Kevin Jennings

Weng Tianxiang
Guest

Wed Sep 25, 2019 10:45 pm   



On Wednesday, September 25, 2019 at 12:34:13 PM UTC-7, KJ wrote:
Quote:
On Wednesday, September 25, 2019 at 2:07:45 PM UTC-4, Weng Tianxiang wrote:

I never said that: "So, you want someone else to run a VHDL simulator for you in order to save you a lot of energy, cost and time?"

I paraphrased slightly, but yes you did say that. Read your original post which I quoted you on.

I will do the simulation by myself to determine if the algorithm is correct.

Cool.

And I will let others to test if the code implementation on either a Xilinx chip or an Altera chip is working.

Beyond a superficial, quick code review, why would anyone want to do that?

A 2 write port memory is a mature technique and I don't have to spend a lot of time to do it myself.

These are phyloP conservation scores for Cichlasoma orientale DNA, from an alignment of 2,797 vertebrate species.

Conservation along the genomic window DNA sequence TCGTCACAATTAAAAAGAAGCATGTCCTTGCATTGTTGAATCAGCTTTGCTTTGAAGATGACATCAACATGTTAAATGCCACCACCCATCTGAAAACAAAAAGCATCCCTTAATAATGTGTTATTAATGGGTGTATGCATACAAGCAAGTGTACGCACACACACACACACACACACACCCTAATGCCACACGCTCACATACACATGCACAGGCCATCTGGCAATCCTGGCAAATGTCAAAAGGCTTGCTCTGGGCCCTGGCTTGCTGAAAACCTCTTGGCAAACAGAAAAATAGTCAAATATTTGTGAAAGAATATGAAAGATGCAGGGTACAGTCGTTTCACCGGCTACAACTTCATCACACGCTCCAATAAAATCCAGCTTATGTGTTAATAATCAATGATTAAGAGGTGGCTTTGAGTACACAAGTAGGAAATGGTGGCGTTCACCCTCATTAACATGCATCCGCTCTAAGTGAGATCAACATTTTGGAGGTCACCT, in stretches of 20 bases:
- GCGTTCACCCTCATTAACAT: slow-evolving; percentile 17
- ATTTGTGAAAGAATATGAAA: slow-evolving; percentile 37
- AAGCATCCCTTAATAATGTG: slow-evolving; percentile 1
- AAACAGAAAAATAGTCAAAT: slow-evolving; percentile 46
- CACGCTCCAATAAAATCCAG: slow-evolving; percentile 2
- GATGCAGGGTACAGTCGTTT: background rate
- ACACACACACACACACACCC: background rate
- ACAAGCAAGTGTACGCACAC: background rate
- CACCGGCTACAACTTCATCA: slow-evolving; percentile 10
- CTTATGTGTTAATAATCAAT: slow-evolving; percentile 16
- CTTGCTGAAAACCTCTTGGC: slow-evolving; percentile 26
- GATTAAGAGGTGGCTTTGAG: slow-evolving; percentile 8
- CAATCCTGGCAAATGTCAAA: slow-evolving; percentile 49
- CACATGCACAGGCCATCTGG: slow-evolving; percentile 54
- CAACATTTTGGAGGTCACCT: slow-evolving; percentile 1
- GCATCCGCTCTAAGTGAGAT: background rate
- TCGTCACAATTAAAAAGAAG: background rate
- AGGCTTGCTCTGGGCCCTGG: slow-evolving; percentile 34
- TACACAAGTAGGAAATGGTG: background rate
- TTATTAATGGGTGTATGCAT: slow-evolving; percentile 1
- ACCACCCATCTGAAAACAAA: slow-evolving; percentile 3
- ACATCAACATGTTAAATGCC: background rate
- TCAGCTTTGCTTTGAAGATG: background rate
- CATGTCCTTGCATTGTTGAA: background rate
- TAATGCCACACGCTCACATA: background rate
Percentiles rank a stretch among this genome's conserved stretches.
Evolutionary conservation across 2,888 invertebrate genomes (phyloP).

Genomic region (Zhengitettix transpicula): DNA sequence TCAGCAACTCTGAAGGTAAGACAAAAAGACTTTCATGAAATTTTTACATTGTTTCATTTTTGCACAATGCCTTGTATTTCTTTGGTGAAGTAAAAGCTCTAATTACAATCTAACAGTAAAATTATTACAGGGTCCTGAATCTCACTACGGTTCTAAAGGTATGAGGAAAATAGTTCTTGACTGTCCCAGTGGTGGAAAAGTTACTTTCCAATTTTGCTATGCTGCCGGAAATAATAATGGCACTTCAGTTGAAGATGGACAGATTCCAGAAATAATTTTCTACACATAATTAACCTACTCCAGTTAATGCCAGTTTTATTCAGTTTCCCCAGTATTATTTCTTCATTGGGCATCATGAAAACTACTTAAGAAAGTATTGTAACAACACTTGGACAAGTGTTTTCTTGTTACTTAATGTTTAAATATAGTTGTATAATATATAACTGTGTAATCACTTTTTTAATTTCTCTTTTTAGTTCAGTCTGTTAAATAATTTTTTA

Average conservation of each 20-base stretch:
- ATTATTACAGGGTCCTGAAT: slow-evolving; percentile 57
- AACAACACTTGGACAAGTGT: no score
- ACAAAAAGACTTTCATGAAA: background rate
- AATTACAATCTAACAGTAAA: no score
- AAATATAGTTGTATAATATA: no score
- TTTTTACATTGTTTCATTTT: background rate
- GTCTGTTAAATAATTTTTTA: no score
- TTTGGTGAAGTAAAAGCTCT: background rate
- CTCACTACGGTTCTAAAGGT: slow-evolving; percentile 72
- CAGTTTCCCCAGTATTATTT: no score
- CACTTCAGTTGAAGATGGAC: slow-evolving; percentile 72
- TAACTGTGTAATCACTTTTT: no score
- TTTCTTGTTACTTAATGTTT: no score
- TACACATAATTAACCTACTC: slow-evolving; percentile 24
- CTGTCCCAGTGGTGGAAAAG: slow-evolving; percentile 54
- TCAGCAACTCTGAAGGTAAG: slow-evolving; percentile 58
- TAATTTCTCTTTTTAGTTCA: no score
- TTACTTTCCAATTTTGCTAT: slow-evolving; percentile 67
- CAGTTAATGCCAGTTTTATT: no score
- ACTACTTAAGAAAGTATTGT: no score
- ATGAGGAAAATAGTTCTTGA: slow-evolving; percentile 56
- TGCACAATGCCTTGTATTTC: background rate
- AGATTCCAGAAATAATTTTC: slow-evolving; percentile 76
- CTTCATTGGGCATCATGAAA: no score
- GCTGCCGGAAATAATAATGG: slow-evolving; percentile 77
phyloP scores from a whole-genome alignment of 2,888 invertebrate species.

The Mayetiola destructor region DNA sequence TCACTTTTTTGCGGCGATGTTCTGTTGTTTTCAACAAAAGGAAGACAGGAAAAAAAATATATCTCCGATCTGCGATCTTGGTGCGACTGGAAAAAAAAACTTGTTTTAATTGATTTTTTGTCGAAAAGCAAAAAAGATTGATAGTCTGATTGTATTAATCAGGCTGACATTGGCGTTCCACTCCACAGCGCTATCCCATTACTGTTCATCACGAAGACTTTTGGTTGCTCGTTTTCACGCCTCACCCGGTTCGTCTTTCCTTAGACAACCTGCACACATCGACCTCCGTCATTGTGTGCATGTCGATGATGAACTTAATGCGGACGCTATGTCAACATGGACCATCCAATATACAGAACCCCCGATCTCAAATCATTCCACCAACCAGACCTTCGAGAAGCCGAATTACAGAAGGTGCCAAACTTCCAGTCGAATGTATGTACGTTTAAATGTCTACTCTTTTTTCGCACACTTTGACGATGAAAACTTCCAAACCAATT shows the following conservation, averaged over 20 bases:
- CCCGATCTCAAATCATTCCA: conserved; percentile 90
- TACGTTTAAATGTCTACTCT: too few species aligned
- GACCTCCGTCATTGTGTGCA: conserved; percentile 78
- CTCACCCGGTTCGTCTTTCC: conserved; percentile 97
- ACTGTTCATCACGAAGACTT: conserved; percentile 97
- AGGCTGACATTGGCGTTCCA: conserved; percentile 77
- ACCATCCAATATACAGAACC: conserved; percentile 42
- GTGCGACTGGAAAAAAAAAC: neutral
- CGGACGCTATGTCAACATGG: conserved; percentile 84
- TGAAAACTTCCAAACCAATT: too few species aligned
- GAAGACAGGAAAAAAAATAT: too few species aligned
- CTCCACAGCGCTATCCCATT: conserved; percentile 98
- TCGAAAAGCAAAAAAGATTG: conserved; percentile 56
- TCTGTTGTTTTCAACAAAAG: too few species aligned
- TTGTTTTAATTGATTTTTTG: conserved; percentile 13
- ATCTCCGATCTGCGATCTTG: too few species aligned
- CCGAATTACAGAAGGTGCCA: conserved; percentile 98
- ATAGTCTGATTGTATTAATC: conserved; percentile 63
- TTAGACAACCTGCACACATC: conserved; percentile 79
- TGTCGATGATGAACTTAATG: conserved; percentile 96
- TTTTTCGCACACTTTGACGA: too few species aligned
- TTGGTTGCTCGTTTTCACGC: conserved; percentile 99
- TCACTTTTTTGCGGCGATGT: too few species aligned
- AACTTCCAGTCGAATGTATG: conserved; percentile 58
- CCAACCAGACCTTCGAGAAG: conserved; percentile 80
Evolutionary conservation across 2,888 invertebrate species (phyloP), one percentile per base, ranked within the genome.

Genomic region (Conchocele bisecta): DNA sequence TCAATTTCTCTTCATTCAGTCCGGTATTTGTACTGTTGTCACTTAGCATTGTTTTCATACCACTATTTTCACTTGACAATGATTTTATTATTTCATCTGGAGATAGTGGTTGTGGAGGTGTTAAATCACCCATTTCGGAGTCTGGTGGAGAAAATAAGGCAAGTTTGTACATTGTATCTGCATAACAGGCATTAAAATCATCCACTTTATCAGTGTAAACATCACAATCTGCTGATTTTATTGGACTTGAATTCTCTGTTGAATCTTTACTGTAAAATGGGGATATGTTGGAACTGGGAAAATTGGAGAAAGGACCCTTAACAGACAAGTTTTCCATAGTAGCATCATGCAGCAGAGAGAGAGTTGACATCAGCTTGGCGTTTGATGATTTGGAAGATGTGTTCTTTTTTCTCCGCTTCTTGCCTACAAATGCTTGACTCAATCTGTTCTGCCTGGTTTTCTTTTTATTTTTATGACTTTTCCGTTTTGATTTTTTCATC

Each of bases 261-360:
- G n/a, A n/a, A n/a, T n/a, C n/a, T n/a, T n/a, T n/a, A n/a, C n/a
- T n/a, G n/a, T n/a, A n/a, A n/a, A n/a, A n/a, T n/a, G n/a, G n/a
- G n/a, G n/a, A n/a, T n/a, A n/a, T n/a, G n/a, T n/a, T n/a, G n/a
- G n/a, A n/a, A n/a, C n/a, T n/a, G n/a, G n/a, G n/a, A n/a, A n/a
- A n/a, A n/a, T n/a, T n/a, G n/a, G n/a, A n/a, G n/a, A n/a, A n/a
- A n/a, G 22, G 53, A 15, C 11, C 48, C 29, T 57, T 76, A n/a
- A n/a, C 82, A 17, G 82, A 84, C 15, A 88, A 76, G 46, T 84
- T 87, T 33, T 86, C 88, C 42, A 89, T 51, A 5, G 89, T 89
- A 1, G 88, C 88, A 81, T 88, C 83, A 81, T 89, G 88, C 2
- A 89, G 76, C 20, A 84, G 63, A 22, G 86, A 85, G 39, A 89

And yet here you are, writing up your own code for two write port memory which you say "is a mature technique". That's pretty much the definition of re-inventing the wheel.

Kevin Jennings


KJ,

I prefer for VHDL grammar to introduce a new statement, specifying an if statement is a second write to an array. Here is a code example on how to introduce such statement:

Here is a code segment showing method, doing 2 writes to an array with 2 different addresses on the same cycle:

p1: process(CLK) is
begin
if CLK'event and CLK = '1' then
if C1 then
An_Array(a) <= D1;
end if;

-- "IF_2" is a new keyword which introduces a second write to an array in its full range, including all "else", "elsif" parts. And "if_2" keyword can only be used in a clocked process.

if_2 C2 then
An_Array(b) <= D2;
end if;
end if;
end process;

Using the new suggested keyword "if_2" in VHDL, everybody would like it, not having repeatedly to write a 2-write-port memory for different FPGA chip.

In my design there are more than 10 arrays need 2-write port memory.